To the Editor:
In a letter in the July 15 MVTimes, entitled “In response to the POINT advertisement”, Paul Pimentel, in reference to the POINT advertisement of July 1, complains how tiresome it is to have to set the record straight, and then, in the guise of doing so, goes on to mislead your readers in a number of particulars.
Mr. Pimentel states, “Wind power will reduce our oil dependence. Transportation, home heating and some electricity, comprising 62 per cent of our Island energy use, is derived from oil…”
How can this be when the transportation sector alone uses 70 percent of our oil? ISO New England, the regional power grid operator, reports that in 2000, roughly 15 percent of New England’s electricity came from oil-fired power plants. Today, it’s roughly 1.3 percent.
“Some may recall that Cape Wind was pushed as a way to reduce our dependence on oil for electricity,” said Mark Forest, chief of staff for congressman William Delahunt. “Looks like much has already been accomplished — without Cape Wind.”
Mr. Pimentel writes, “Wind power will reduce carbon dioxide emissions — about 1.3 pounds for every kilowatt hour we generate with wind.”
This, of course, assumes that wind can be “harvested” and used when needed. Unfortunately, without the ability to store wind for future use when needed, it can’t.
A far more effective and less expensive way to reduce CO2 emissions is to put some of the inordinate public money currently devoted to subsidizing wind and use it for conservation — both retrofitting, thereby creating jobs and saving money estimated to be as much as $130 billion per year, and reducing emissions by 1.1 gigatons a year.
Mr. Pimentel writes, “National Grid will pay about a third more per kilowatt hour for energy generated by Cape Wind than conventional sources… Vineyard Power members will pay less than they do now…”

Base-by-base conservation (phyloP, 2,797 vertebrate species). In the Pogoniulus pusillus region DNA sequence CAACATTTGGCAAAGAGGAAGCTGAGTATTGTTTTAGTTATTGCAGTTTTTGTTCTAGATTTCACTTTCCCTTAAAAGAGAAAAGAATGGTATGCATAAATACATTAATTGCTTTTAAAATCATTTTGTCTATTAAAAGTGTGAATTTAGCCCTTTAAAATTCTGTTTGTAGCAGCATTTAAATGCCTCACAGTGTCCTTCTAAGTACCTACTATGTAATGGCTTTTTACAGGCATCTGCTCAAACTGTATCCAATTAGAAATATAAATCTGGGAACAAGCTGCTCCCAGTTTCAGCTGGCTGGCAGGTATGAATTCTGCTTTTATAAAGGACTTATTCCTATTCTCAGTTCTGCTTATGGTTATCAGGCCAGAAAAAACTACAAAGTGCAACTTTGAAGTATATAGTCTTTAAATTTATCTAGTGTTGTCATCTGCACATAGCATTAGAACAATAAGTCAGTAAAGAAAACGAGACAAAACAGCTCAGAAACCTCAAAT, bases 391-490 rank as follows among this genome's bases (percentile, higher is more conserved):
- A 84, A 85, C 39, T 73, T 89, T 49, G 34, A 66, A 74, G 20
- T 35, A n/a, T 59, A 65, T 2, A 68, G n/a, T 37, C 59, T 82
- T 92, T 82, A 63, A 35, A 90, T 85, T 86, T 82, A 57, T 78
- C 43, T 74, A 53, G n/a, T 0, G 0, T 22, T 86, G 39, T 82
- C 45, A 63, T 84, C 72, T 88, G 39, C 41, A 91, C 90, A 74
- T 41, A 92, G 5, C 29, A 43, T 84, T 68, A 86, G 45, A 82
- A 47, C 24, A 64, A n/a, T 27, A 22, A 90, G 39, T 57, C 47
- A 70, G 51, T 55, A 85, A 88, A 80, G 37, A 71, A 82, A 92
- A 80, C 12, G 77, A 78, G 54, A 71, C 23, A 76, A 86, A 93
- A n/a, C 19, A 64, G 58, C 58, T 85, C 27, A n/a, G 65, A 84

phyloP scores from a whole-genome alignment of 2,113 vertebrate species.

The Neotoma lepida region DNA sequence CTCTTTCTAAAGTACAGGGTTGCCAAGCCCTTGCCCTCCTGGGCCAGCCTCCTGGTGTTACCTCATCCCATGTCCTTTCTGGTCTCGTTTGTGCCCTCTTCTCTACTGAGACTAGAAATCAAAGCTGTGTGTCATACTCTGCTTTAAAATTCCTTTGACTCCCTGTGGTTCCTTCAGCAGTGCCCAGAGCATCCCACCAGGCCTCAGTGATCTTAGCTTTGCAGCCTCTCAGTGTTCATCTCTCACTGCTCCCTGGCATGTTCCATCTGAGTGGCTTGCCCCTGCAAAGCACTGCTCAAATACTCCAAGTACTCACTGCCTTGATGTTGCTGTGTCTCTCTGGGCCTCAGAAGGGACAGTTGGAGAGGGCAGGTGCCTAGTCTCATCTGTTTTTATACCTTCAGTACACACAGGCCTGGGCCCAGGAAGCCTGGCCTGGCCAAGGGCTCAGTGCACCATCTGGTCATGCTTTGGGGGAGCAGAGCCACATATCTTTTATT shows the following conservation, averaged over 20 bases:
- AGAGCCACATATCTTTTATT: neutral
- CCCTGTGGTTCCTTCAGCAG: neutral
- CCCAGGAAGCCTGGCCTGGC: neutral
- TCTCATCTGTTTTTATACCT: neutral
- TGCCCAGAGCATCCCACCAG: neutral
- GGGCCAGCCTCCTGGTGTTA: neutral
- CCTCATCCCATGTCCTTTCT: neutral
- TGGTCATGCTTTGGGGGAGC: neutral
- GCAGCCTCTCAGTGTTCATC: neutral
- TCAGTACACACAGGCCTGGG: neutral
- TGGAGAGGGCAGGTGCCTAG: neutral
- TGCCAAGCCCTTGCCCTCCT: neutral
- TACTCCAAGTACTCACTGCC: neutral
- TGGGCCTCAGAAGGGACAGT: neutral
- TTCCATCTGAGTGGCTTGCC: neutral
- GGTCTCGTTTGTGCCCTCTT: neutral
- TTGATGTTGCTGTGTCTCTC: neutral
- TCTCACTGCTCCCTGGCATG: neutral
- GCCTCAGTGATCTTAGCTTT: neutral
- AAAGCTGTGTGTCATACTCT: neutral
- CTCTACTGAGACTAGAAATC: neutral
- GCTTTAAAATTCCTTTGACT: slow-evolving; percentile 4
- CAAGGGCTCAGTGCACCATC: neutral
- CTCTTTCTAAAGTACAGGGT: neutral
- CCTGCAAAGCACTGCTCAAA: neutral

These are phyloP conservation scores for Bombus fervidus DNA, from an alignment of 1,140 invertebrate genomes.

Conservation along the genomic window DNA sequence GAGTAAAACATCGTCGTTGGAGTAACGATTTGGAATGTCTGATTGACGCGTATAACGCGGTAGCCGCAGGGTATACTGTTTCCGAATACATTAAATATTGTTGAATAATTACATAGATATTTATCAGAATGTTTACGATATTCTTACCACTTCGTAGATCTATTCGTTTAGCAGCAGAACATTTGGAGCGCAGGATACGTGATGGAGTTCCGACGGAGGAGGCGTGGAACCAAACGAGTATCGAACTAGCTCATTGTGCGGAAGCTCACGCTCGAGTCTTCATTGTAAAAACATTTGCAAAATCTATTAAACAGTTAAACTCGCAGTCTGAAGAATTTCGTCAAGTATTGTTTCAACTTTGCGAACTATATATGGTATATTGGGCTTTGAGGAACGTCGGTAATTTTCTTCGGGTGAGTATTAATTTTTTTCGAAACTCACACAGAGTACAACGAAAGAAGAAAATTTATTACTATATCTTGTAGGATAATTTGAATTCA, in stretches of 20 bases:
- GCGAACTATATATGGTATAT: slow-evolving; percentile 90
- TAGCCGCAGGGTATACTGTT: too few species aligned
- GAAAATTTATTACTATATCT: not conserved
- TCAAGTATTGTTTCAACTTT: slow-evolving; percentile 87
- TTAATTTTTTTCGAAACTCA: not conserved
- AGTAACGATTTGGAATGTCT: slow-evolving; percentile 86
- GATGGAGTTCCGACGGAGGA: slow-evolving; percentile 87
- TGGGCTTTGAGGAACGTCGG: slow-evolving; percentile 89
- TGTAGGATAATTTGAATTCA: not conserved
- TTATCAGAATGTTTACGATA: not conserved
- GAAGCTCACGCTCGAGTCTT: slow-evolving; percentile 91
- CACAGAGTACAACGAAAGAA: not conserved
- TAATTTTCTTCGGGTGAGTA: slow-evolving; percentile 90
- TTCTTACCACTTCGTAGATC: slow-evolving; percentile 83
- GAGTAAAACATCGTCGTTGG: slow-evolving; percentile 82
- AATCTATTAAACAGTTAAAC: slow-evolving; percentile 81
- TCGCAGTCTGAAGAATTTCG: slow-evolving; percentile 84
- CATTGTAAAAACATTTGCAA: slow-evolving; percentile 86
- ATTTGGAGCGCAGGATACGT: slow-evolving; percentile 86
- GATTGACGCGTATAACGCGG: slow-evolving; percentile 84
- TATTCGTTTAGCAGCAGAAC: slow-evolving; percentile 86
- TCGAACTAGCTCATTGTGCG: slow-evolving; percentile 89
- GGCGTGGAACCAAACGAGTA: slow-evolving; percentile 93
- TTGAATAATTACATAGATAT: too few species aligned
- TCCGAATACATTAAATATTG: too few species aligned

If only that were true. Cape Wind is two to three times higher, not one third higher. They have contracted for 20.7-24.4 cents in year one This rises to 40 cents per kilowatt hour in the final year of the contract. Today, people pay 8 cents per kWh. This is a windfall for the developer and a good deal less than a bargain to the rest of us who pay for it as both tax payers and rate payers.
Mr. Pimentel asks, “As noted in the ad, taxpayers will pay 30 per cent of the cost to construct offshore wind turbines. According to Saturday’s New York Times, taxpayers already pay oil, coal, and gas companies $4 billion a year in subsidies that began in the late 19th century, to help stimulate a new business then. Give you any ideas?”
Cape Wind alone, one project among many, would receive $600 million in subsidies. Give you any ideas?
If the economics are so propitious, why are Walmart and others opposed to the Cape Wind contract because of its high price per kWh? Why did Spain just decide to eliminate subsidies for wind?
It is understandable that Mr. Pimentel, president of Vineyard Power, would take the position he does, but perhaps his enthusiasm for wind has somewhat dimmed his objectivity.
Wind is not a silver bullet. It may be silver buckshot —but at what cost and allocation of resources that could go to more effective and efficient sources of alternative energy?
Let’s be smart in our public expenditures for a sustainable environment.
Director of POINT